Polish 10-Year Bond Yields Lowest Since 2006 on Central Banks

Polish 10-year bond yields dropped to the lowest since 2006 and the zloty advanced after the European Central Bank and the Federal Reserve signaled they will continue to support economic growth, boosting appeal of riskier assets.

The yield on 10-year notes declined six basis points to 4.67 percent as of 5:37 p.m. in Warsaw, the lowest since March 2006 and down 122 basis points, or 1.22 percentage point, so far this year. The zloty gained 0.3 percent to 4.0688 per euro, extending this week’s advance to 1.2 percent, the steepest gain among more than 20 emerging-market currencies tracked by Bloomberg.

The ECB yesterday reiterated it stands ready to start buying bonds as soon as the necessary conditions are fulfilled while Fed policy makers said they may be able to change the size of the central bank’s monthly asset purchases. A report today showing an unexpected drop in the U.S. jobless rate boosted confidence in the world’s largest economy and sent emerging- market stocks to a two-week high.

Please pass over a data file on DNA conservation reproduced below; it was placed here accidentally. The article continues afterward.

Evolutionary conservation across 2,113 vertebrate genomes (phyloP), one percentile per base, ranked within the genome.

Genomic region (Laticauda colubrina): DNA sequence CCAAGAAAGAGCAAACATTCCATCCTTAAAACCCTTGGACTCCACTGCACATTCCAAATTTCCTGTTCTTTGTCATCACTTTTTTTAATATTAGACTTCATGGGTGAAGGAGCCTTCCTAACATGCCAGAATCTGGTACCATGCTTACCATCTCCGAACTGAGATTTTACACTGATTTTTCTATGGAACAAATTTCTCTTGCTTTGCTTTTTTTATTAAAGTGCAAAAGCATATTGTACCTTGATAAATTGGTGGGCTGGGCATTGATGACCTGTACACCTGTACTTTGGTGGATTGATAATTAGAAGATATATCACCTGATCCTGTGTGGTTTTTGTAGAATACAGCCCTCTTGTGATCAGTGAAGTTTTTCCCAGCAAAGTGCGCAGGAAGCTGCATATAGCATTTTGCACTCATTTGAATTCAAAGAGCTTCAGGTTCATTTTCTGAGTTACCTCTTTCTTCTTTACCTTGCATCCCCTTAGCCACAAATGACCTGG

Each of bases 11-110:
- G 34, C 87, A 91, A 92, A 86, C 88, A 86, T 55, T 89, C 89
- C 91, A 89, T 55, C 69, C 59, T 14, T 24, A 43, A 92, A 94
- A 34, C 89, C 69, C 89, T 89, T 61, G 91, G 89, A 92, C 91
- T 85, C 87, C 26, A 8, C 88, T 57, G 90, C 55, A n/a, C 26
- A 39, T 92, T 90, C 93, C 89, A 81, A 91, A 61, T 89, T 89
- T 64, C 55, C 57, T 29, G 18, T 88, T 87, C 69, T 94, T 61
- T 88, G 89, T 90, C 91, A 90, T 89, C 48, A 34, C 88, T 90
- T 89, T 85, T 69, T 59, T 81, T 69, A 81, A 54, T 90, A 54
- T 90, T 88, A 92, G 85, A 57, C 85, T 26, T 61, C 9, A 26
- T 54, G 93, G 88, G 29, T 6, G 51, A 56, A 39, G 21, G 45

“There is the risk-on backdrop for emerging markets which tends to provide support to the long end of curves,” Benoit Anne, head of emerging-market strategy at Societe Generale SA, wrote in an e-mailed report today.

Foreign buyers of Polish bonds are “stable” investors including central banks from Asia and the Middle East, Deputy Finance Minister Wojciech Kowalczyk told Rzeczpospolita newspaper in an interview published today.

To contact the reporter on this story: Piotr Skolimowski in Warsaw at pskolimowski@bloomberg.net

To contact the editor responsible for this story: Gavin Serkin at gserkin@bloomberg.net

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